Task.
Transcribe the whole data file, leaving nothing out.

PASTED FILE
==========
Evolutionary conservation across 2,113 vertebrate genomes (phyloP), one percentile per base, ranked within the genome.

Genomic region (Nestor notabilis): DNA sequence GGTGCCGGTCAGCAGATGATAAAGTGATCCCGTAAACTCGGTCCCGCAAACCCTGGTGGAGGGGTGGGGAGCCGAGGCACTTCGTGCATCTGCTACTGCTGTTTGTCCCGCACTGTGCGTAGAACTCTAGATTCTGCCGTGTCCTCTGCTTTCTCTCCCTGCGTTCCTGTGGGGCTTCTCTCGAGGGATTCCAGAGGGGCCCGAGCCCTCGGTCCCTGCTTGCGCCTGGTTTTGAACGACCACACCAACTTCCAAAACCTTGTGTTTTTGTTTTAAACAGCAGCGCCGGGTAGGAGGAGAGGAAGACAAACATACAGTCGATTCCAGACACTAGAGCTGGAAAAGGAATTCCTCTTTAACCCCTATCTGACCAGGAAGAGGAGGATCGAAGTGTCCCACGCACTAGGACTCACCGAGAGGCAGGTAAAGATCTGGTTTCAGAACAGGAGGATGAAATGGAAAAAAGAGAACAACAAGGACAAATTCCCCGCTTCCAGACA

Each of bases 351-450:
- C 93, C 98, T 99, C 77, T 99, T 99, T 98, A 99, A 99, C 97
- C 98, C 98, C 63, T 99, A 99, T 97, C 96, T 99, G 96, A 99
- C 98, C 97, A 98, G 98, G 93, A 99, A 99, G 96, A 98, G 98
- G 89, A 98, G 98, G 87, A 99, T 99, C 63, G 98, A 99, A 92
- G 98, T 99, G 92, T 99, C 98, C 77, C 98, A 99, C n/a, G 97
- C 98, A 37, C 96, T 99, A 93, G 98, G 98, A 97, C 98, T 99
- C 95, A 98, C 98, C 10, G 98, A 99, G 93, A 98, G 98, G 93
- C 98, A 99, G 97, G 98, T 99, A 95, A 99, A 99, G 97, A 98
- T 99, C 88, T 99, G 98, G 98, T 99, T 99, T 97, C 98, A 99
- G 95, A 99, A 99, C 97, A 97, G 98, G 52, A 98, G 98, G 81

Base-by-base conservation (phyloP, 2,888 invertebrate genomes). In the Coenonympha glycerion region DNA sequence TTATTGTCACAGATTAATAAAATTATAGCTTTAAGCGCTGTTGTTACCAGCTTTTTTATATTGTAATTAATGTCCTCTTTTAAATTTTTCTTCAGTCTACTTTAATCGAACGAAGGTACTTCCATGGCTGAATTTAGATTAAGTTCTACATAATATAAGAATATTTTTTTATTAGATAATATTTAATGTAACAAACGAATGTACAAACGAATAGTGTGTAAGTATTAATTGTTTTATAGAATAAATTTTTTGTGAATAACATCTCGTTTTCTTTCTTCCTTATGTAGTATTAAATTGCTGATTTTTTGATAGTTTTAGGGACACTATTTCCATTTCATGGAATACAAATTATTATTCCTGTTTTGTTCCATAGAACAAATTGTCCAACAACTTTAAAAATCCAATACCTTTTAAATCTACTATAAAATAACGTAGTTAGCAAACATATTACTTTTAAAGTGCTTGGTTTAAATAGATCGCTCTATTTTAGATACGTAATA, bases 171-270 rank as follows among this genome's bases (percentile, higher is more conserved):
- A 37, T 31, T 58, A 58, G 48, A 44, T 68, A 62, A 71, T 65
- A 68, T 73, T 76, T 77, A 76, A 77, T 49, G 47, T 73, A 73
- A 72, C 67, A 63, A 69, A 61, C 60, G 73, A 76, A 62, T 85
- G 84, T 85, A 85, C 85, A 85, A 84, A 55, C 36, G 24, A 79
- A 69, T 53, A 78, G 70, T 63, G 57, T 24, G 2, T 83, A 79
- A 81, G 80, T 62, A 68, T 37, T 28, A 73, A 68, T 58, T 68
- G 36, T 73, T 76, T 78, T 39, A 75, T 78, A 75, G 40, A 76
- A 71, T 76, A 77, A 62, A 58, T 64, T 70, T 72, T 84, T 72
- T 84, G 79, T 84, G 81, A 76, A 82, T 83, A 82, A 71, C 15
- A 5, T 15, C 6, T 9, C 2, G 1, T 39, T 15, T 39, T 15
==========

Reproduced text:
Evolutionary conservation across 2,113 vertebrate genomes (phyloP), one percentile per base, ranked within the genome.

Genomic region (Nestor notabilis): DNA sequence GGTGCCGGTCAGCAGATGATAAAGTGATCCCGTAAACTCGGTCCCGCAAACCCTGGTGGAGGGGTGGGGAGCCGAGGCACTTCGTGCATCTGCTACTGCTGTTTGTCCCGCACTGTGCGTAGAACTCTAGATTCTGCCGTGTCCTCTGCTTTCTCTCCCTGCGTTCCTGTGGGGCTTCTCTCGAGGGATTCCAGAGGGGCCCGAGCCCTCGGTCCCTGCTTGCGCCTGGTTTTGAACGACCACACCAACTTCCAAAACCTTGTGTTTTTGTTTTAAACAGCAGCGCCGGGTAGGAGGAGAGGAAGACAAACATACAGTCGATTCCAGACACTAGAGCTGGAAAAGGAATTCCTCTTTAACCCCTATCTGACCAGGAAGAGGAGGATCGAAGTGTCCCACGCACTAGGACTCACCGAGAGGCAGGTAAAGATCTGGTTTCAGAACAGGAGGATGAAATGGAAAAAAGAGAACAACAAGGACAAATTCCCCGCTTCCAGACA

Each of bases 351-450:
- C 93, C 98, T 99, C 77, T 99, T 99, T 98, A 99, A 99, C 97
- C 98, C 98, C 63, T 99, A 99, T 97, C 96, T 99, G 96, A 99
- C 98, C 97, A 98, G 98, G 93, A 99, A 99, G 96, A 98, G 98
- G 89, A 98, G 98, G 87, A 99, T 99, C 63, G 98, A 99, A 92
- G 98, T 99, G 92, T 99, C 98, C 77, C 98, A 99, C n/a, G 97
- C 98, A 37, C 96, T 99, A 93, G 98, G 98, A 97, C 98, T 99
- C 95, A 98, C 98, C 10, G 98, A 99, G 93, A 98, G 98, G 93
- C 98, A 99, G 97, G 98, T 99, A 95, A 99, A 99, G 97, A 98
- T 99, C 88, T 99, G 98, G 98, T 99, T 99, T 97, C 98, A 99
- G 95, A 99, A 99, C 97, A 97, G 98, G 52, A 98, G 98, G 81

Base-by-base conservation (phyloP, 2,888 invertebrate genomes). In the Coenonympha glycerion region DNA sequence TTATTGTCACAGATTAATAAAATTATAGCTTTAAGCGCTGTTGTTACCAGCTTTTTTATATTGTAATTAATGTCCTCTTTTAAATTTTTCTTCAGTCTACTTTAATCGAACGAAGGTACTTCCATGGCTGAATTTAGATTAAGTTCTACATAATATAAGAATATTTTTTTATTAGATAATATTTAATGTAACAAACGAATGTACAAACGAATAGTGTGTAAGTATTAATTGTTTTATAGAATAAATTTTTTGTGAATAACATCTCGTTTTCTTTCTTCCTTATGTAGTATTAAATTGCTGATTTTTTGATAGTTTTAGGGACACTATTTCCATTTCATGGAATACAAATTATTATTCCTGTTTTGTTCCATAGAACAAATTGTCCAACAACTTTAAAAATCCAATACCTTTTAAATCTACTATAAAATAACGTAGTTAGCAAACATATTACTTTTAAAGTGCTTGGTTTAAATAGATCGCTCTATTTTAGATACGTAATA, bases 171-270 rank as follows among this genome's bases (percentile, higher is more conserved):
- A 37, T 31, T 58, A 58, G 48, A 44, T 68, A 62, A 71, T 65
- A 68, T 73, T 76, T 77, A 76, A 77, T 49, G 47, T 73, A 73
- A 72, C 67, A 63, A 69, A 61, C 60, G 73, A 76, A 62, T 85
- G 84, T 85, A 85, C 85, A 85, A 84, A 55, C 36, G 24, A 79
- A 69, T 53, A 78, G 70, T 63, G 57, T 24, G 2, T 83, A 79
- A 81, G 80, T 62, A 68, T 37, T 28, A 73, A 68, T 58, T 68
- G 36, T 73, T 76, T 78, T 39, A 75, T 78, A 75, G 40, A 76
- A 71, T 76, A 77, A 62, A 58, T 64, T 70, T 72, T 84, T 72
- T 84, G 79, T 84, G 81, A 76, A 82, T 83, A 82, A 71, C 15
- A 5, T 15, C 6, T 9, C 2, G 1, T 39, T 15, T 39, T 15